Tuesday, August 9, 2011

Rating the U.S. and S&P

It is tempting to gloat. "Told ya!", our minds scream while we sip our caramelised teh tarik to wash down the roti canai at our favourite warung.

It is an ugly, awful spectacle that has unfolded in the U.S.

For those of us of a certain vintage, our minds may have wandered to the possible range of sarcastic remarks that our dear erstwhile leader, Dr M would have spewed at the frail, fratricide that is unfolding in the democratic political process that the U.S. has so earnestly and ideologically promoted over the past century.

Our minds would also have wandered back to the difficult, challenging insults and invective hurled against Malaysia in the despairing days of 1998.

Every orang utan has its day.

We have now witnessed a troubled giant continue an implosion that started in November 2008.

Flashback to 1998. They said that we, in Malaysia, were in denial.

Flash forward to 2008 and, again, to 2011. We see the U.S. printing money to support its government's pump-priming efforts since 2008. They don;t call it "pump-priming", of course. It's nebulously called "Quantitative Easing".

Mind you, I'm not gloating. I'm not gleeful.

These are troubling times.

The U.S. is finding that the pump-priming is not working at the level of Main Street. The pump-priming appears to have only favoured Wall Street and selected Fortune 500 corporations. The average U.S. worker is in economic danger. 

The U.S. Congress is practising partisanship politics in a leaking vessel. The U.S. President is floundering in a hamstrung attempt to lead on a populist line. They call it brinksmanship.

The unkindest blow came when Standard & Poor downrated the U.S. economy, ironically, because of the political chicanery that took the U.S. Government to the brink of bankruptcy (many say it is already bankrupt anyway...or, at least, technically insolvent).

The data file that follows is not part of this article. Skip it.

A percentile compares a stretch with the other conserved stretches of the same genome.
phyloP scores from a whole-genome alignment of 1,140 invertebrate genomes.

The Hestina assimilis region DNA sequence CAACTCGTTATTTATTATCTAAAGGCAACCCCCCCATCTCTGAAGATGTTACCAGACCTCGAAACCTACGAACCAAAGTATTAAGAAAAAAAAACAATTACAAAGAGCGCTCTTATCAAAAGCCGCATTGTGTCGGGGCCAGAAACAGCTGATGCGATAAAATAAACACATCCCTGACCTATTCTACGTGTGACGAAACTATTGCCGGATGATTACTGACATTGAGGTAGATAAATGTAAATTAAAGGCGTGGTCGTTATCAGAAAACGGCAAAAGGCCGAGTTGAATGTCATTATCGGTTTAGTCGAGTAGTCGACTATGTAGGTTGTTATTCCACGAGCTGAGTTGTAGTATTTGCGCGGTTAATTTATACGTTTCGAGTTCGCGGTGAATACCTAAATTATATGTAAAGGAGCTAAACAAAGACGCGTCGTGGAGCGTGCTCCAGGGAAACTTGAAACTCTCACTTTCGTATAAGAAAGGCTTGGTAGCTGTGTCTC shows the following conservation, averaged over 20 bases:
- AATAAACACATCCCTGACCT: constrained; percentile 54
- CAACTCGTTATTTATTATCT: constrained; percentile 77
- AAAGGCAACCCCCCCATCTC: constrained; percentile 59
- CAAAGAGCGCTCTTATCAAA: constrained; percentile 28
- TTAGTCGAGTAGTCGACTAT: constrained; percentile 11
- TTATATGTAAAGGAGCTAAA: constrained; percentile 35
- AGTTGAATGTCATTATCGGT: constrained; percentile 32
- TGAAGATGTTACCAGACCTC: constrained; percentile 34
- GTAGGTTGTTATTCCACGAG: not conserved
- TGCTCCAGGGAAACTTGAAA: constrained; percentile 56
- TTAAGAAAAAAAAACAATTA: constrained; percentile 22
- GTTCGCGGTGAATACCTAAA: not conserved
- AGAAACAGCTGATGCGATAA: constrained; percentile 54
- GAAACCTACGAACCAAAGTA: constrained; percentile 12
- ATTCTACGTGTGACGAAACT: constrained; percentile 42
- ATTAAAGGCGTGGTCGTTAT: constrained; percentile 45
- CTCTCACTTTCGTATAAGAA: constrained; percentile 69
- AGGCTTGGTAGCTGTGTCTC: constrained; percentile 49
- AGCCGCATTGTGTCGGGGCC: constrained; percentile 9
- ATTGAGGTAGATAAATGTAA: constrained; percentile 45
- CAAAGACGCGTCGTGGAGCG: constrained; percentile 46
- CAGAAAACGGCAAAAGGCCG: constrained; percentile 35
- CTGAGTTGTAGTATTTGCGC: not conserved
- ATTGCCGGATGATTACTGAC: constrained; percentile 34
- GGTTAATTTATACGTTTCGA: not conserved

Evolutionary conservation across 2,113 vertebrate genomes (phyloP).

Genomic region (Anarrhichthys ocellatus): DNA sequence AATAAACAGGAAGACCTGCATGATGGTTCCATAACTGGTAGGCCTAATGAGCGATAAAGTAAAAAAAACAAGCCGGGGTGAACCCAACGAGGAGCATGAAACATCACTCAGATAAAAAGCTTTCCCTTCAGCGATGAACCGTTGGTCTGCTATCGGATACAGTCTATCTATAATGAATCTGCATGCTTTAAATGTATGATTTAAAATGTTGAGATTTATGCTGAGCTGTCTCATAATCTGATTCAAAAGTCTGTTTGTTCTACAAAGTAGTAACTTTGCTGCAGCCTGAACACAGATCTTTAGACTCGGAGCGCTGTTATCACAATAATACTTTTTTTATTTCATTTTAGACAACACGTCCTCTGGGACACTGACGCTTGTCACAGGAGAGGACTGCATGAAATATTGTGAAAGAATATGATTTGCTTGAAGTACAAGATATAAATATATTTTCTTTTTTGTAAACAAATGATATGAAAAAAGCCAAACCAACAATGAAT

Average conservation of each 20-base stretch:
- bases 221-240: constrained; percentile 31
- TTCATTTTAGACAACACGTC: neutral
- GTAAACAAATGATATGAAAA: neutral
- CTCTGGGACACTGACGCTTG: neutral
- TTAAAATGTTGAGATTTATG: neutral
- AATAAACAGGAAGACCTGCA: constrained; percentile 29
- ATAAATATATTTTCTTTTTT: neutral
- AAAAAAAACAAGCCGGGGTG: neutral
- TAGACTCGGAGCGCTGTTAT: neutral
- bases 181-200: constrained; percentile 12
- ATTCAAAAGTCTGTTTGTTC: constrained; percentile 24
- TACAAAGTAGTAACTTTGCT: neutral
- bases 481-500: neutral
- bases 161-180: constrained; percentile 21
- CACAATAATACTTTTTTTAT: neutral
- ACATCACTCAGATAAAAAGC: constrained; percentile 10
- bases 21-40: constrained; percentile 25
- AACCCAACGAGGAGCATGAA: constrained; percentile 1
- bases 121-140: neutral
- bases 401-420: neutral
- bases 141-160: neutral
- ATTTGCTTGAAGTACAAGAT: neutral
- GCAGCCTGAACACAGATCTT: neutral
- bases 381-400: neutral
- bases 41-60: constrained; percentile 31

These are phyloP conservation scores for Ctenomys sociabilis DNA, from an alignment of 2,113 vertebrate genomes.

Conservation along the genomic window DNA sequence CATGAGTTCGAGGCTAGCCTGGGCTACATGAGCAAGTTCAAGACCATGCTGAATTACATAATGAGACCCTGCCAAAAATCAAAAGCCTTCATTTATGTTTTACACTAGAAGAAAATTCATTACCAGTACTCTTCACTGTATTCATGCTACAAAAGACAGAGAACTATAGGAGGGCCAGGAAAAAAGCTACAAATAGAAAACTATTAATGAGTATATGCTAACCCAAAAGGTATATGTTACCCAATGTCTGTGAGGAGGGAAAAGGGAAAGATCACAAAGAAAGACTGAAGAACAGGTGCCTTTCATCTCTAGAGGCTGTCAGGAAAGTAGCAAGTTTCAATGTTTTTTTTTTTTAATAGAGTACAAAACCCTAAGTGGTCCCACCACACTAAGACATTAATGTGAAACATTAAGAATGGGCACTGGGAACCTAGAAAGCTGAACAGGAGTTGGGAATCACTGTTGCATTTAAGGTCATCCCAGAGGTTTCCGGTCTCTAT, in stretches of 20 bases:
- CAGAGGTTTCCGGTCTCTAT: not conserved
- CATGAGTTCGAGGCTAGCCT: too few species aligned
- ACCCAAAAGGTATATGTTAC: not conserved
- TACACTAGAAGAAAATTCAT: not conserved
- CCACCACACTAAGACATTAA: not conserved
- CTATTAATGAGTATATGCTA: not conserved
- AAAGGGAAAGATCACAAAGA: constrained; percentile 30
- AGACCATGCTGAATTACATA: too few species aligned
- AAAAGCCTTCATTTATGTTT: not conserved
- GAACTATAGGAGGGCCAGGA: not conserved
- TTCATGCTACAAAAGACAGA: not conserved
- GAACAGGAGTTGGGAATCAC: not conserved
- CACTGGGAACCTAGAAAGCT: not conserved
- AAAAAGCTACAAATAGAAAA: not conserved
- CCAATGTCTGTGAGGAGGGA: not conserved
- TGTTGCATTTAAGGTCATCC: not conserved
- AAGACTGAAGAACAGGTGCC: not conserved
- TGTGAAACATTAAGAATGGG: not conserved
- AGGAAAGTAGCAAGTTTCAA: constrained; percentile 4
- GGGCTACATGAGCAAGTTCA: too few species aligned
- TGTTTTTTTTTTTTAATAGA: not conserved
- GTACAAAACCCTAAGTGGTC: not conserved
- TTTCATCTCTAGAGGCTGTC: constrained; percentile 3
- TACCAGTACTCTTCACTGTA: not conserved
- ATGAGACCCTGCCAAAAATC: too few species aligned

This meandering post is meant to lead to one point. 

I am impressed with how quickly the U.S. eco-system rallies around a perceived threat. This time the threat comes from within. It comes from the S&P downrating.

The amount of criticism heaped at S&P from the U.S. politicians, media commentators and intelligentsia is quite breathtaking.

This leads me to the second point.

Who's the conductor in this cacophonic symphony?

Is it a grouping of vested interests who have designed the greatest economic coup imaginable?

Might the coup be the sovereign default on U.S. Treasury Bills to the extreme detriment of China? (Japan, South Korea and the others will be collateral damage)

This would be one way to re-boot the downward spiralling U.S. economy.

The other would be war.

Think about it.

1 comment:

walla said...

Good post. If China cashes its US treasuries today, the US govt will return capital invested less about USD300 Billion. The moment the money changes hands, the dollar will drop another ten percent in value. That's a twenty percent margin loss when the poor manufacturer makes maybe three percent on his ex-factory sale. Six hundred billion dollars can buy a helluva lot of assets, not to say save millions of lives, even change the world's food industry.

So China basically paid for US consumerism over the last twenty years which enabled the US to keep its reputation as market of the world.

No one will do business with a guaranteed certified twenty percent loss. And that is the situation this morning.

Meanwhile Pemandu will need to quickly review all projections and Treasury all commitments. It's going to be an extremely rocky ride ahead. Our SMEs will have to renetwork to work out what whammies may a'come.